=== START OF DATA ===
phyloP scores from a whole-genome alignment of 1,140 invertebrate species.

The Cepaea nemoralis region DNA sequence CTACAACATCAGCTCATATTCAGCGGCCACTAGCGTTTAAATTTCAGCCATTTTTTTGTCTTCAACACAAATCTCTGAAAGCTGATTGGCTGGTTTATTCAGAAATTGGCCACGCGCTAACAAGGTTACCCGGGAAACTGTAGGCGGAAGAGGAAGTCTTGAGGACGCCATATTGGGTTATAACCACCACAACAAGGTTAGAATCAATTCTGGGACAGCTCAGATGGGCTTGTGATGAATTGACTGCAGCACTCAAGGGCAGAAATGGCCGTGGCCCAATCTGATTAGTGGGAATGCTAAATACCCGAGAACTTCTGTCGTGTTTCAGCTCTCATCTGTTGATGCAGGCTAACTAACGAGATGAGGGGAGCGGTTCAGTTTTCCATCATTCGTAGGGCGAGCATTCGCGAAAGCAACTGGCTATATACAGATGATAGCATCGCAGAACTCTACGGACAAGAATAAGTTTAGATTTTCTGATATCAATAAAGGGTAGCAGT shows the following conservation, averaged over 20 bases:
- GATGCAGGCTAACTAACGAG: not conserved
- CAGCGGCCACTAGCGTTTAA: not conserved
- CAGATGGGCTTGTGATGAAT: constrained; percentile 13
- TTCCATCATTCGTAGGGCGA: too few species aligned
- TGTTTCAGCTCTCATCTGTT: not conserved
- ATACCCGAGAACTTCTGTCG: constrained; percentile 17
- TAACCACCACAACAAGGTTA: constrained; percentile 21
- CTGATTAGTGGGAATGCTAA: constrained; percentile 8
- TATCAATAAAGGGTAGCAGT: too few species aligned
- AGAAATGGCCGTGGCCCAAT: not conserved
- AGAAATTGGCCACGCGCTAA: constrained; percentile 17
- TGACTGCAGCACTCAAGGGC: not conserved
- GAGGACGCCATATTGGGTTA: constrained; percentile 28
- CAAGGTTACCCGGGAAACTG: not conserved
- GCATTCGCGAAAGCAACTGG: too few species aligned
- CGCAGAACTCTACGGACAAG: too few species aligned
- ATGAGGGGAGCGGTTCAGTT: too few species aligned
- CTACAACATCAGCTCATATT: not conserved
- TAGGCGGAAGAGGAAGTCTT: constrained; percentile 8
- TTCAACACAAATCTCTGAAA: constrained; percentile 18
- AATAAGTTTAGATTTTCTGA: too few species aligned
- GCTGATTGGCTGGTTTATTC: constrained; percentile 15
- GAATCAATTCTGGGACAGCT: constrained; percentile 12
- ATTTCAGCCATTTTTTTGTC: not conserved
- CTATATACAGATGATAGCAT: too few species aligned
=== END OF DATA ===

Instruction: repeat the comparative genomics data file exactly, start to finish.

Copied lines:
phyloP scores from a whole-genome alignment of 1,140 invertebrate species.

The Cepaea nemoralis region DNA sequence CTACAACATCAGCTCATATTCAGCGGCCACTAGCGTTTAAATTTCAGCCATTTTTTTGTCTTCAACACAAATCTCTGAAAGCTGATTGGCTGGTTTATTCAGAAATTGGCCACGCGCTAACAAGGTTACCCGGGAAACTGTAGGCGGAAGAGGAAGTCTTGAGGACGCCATATTGGGTTATAACCACCACAACAAGGTTAGAATCAATTCTGGGACAGCTCAGATGGGCTTGTGATGAATTGACTGCAGCACTCAAGGGCAGAAATGGCCGTGGCCCAATCTGATTAGTGGGAATGCTAAATACCCGAGAACTTCTGTCGTGTTTCAGCTCTCATCTGTTGATGCAGGCTAACTAACGAGATGAGGGGAGCGGTTCAGTTTTCCATCATTCGTAGGGCGAGCATTCGCGAAAGCAACTGGCTATATACAGATGATAGCATCGCAGAACTCTACGGACAAGAATAAGTTTAGATTTTCTGATATCAATAAAGGGTAGCAGT shows the following conservation, averaged over 20 bases:
- GATGCAGGCTAACTAACGAG: not conserved
- CAGCGGCCACTAGCGTTTAA: not conserved
- CAGATGGGCTTGTGATGAAT: constrained; percentile 13
- TTCCATCATTCGTAGGGCGA: too few species aligned
- TGTTTCAGCTCTCATCTGTT: not conserved
- ATACCCGAGAACTTCTGTCG: constrained; percentile 17
- TAACCACCACAACAAGGTTA: constrained; percentile 21
- CTGATTAGTGGGAATGCTAA: constrained; percentile 8
- TATCAATAAAGGGTAGCAGT: too few species aligned
- AGAAATGGCCGTGGCCCAAT: not conserved
- AGAAATTGGCCACGCGCTAA: constrained; percentile 17
- TGACTGCAGCACTCAAGGGC: not conserved
- GAGGACGCCATATTGGGTTA: constrained; percentile 28
- CAAGGTTACCCGGGAAACTG: not conserved
- GCATTCGCGAAAGCAACTGG: too few species aligned
- CGCAGAACTCTACGGACAAG: too few species aligned
- ATGAGGGGAGCGGTTCAGTT: too few species aligned
- CTACAACATCAGCTCATATT: not conserved
- TAGGCGGAAGAGGAAGTCTT: constrained; percentile 8
- TTCAACACAAATCTCTGAAA: constrained; percentile 18
- AATAAGTTTAGATTTTCTGA: too few species aligned
- GCTGATTGGCTGGTTTATTC: constrained; percentile 15
- GAATCAATTCTGGGACAGCT: constrained; percentile 12
- ATTTCAGCCATTTTTTTGTC: not conserved
- CTATATACAGATGATAGCAT: too few species aligned